People need to maintain or modernise their systems. So the types of service that KSB provides at an international level were again very much in demand in 2011.


  • Economic slowdown
  • Reorientation of the energy industries
  • Strategic acquisitions in the pump industry

During the course of 2011, global growth slowed down considerably. Attempts by the United States and some European countries to limit their budget deficits, as well as the introduction by several emerging countries of regulatory measures to protect their national markets against possible overheating and high inflation all went against the strong recovery ­experienced in 2010. The lack of recovery in the US economy, the political turmoil in North Africa and the natural and ­nuclear disaster in Japan also dampened investor willingness in various sectors and regions.

In Europe, economic development manifested itself in two ways as expected: The countries of Northern and Central Europe generally enjoyed stable growth, while demand in Southern Europe and in some Eastern European countries was impacted more strongly by the effects of the debt crisis. The performance of the export-oriented countries in the EU was relatively good, especially that of Germany, which took advantage of the export opportunities to emerging markets. In Eastern Europe, Poland, thanks to stable domestic demand, and Russia, thanks to high commodity prices, both recorded above-average economic growth.

The Region Middle East / Africa benefited from strong ­demand for energy sources and commodities. The high prices generated high revenues, which were used to finance a number of investment projects. The political and social unrest in several countries, however, impeded economic development. In North Africa especially there was little investment in ­infrastructure, industry or tourism.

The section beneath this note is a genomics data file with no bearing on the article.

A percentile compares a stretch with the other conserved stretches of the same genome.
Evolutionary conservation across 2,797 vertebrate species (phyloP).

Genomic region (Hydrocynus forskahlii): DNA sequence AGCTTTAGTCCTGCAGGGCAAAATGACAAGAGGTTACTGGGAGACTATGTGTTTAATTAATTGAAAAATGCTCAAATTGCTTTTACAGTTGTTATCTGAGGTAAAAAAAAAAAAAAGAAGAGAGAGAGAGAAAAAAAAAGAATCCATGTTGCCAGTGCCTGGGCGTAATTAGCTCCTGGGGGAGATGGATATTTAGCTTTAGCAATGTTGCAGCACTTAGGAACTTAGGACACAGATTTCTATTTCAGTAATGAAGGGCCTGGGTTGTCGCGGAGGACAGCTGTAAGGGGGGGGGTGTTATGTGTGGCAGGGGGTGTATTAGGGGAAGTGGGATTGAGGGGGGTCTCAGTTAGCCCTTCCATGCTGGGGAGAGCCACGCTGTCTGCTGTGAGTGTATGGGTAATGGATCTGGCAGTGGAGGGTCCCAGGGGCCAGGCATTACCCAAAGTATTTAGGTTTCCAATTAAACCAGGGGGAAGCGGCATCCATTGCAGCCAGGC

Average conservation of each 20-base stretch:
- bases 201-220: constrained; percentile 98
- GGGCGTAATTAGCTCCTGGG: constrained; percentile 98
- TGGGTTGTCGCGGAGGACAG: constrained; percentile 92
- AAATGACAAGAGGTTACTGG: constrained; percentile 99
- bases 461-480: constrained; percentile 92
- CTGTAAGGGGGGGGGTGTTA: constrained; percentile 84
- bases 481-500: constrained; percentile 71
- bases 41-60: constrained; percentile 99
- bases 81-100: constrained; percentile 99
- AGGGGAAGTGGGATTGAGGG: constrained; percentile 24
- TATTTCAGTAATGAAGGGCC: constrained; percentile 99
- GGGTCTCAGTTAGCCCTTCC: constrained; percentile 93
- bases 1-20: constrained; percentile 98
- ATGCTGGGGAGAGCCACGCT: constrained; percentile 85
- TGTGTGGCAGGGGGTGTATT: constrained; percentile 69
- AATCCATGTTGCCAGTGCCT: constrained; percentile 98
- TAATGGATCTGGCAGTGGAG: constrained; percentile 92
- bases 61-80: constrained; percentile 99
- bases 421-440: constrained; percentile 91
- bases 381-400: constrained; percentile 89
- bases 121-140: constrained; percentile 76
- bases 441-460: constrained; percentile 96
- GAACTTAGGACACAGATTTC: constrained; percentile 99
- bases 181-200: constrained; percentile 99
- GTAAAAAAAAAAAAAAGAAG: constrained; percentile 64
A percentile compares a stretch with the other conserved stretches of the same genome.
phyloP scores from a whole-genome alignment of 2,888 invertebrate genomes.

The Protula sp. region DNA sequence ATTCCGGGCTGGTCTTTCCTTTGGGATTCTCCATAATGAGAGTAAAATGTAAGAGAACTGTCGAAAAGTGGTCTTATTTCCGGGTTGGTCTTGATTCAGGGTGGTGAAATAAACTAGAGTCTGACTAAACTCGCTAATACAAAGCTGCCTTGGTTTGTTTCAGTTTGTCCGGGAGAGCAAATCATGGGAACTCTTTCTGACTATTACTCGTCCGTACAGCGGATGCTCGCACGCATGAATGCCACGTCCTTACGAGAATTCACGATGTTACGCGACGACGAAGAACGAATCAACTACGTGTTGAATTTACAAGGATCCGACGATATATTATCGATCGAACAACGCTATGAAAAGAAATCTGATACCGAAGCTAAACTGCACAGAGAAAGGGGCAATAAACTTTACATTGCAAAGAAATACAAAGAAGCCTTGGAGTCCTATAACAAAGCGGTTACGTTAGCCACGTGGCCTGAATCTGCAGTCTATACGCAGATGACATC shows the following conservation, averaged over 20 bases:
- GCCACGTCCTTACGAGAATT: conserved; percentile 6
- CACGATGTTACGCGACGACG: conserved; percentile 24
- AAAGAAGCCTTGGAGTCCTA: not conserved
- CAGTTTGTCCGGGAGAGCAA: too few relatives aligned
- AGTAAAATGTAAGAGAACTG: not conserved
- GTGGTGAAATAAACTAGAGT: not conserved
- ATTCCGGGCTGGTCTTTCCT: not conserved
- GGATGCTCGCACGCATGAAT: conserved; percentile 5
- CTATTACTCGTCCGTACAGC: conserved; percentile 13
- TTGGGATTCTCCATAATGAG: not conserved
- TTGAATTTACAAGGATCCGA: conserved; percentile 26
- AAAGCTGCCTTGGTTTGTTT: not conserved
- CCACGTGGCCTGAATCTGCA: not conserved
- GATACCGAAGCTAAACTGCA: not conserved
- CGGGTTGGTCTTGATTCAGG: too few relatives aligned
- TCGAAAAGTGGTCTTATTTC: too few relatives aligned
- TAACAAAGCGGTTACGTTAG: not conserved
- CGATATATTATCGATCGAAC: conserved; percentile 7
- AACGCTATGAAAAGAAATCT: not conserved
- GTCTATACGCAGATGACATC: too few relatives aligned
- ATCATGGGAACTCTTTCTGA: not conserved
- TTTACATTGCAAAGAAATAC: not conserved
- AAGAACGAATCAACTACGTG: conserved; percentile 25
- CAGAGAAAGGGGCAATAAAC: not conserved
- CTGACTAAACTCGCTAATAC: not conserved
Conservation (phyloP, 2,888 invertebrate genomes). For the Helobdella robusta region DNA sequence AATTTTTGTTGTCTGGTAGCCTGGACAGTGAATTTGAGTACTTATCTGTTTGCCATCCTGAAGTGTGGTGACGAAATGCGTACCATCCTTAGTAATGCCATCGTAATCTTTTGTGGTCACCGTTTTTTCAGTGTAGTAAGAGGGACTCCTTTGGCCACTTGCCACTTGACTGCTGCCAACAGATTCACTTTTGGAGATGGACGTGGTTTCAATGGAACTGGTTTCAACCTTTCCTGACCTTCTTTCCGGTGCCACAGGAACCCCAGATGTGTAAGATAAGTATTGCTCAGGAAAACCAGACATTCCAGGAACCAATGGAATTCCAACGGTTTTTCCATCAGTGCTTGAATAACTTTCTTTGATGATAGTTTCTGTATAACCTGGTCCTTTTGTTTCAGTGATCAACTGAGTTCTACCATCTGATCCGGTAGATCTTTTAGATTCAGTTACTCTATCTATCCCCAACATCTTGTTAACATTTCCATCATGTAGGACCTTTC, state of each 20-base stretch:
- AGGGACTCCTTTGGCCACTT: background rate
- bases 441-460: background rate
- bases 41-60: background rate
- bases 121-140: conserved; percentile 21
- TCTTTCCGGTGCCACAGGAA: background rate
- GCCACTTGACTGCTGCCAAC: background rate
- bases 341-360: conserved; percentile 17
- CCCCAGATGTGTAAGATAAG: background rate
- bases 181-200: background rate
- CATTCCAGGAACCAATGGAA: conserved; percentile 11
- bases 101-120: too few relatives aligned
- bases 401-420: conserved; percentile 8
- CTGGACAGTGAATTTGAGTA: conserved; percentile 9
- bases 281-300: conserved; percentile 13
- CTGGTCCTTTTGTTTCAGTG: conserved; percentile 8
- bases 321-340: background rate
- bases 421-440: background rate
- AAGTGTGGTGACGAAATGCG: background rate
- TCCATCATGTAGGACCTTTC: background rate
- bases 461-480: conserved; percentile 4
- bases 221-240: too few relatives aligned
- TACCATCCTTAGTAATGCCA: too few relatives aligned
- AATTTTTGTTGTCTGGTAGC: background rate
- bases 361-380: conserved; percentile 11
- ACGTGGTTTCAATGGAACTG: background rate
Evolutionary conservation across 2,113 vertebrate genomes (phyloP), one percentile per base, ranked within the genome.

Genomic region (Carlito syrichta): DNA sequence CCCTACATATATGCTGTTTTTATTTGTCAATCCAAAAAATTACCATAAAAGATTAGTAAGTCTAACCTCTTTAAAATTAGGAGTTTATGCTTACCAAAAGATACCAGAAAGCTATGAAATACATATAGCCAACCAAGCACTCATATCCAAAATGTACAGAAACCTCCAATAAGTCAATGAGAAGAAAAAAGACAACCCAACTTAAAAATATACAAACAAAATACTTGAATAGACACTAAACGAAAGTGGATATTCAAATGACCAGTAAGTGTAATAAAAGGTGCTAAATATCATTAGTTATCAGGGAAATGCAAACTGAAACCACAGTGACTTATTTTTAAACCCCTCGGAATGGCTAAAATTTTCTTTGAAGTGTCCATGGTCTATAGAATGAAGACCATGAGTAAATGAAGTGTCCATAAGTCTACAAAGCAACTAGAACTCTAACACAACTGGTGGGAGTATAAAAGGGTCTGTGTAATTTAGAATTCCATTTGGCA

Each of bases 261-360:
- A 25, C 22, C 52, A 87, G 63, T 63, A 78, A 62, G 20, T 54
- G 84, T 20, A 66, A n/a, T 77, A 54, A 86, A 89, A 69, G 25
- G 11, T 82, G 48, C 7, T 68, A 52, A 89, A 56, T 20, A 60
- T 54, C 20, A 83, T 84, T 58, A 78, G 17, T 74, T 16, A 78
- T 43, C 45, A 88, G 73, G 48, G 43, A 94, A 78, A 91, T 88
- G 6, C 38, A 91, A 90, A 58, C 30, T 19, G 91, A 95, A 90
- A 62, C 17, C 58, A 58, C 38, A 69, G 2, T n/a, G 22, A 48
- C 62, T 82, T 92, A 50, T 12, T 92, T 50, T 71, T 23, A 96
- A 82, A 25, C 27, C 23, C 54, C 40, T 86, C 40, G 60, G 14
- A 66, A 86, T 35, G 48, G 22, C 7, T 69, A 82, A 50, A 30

Asia remained by far the fastest growing region in the world. Some countries, however, introduced measures to prevent their economies from overheating, which dampened growth. This applied in particular to China, whose government sought to counteract inflationary tendencies and credit risks. Nevertheless, demand in the Chinese market and in some other Asian countries remained high. In India, the second largest emerging economy in Asia, investment in infrastructure fell due to financing problems and the difficult political ­situation.

In the Region Americas, there was no sign of a sustained ­economic recovery in the USA in 2011. Domestic demand in the United States remained weak, weighed down by persistently high unemployment. Economic development in South America, in contrast, was encouraging, with countries benefiting from the high commodity prices. During the year, ­however, economic growth slowed in Brazil as a result of monetary policy measures implemented to combat rising ­inflation.


Although the pace of global economic growth declined, business development in the mechanical engineering industry continued unabated, expanding by 13 % in real terms globally. However, growth rates varied considerably according to sector.

China’s importance as a supplier of mechanical engineering products has increased even further: Around a quarter of all machines produced worldwide now originate in China. ­Germany’s mechanical engineering sector increased its output by 14 % in real terms in the year under review, making it ­one of the key drivers of German economic growth. Its most important export market continued to be China.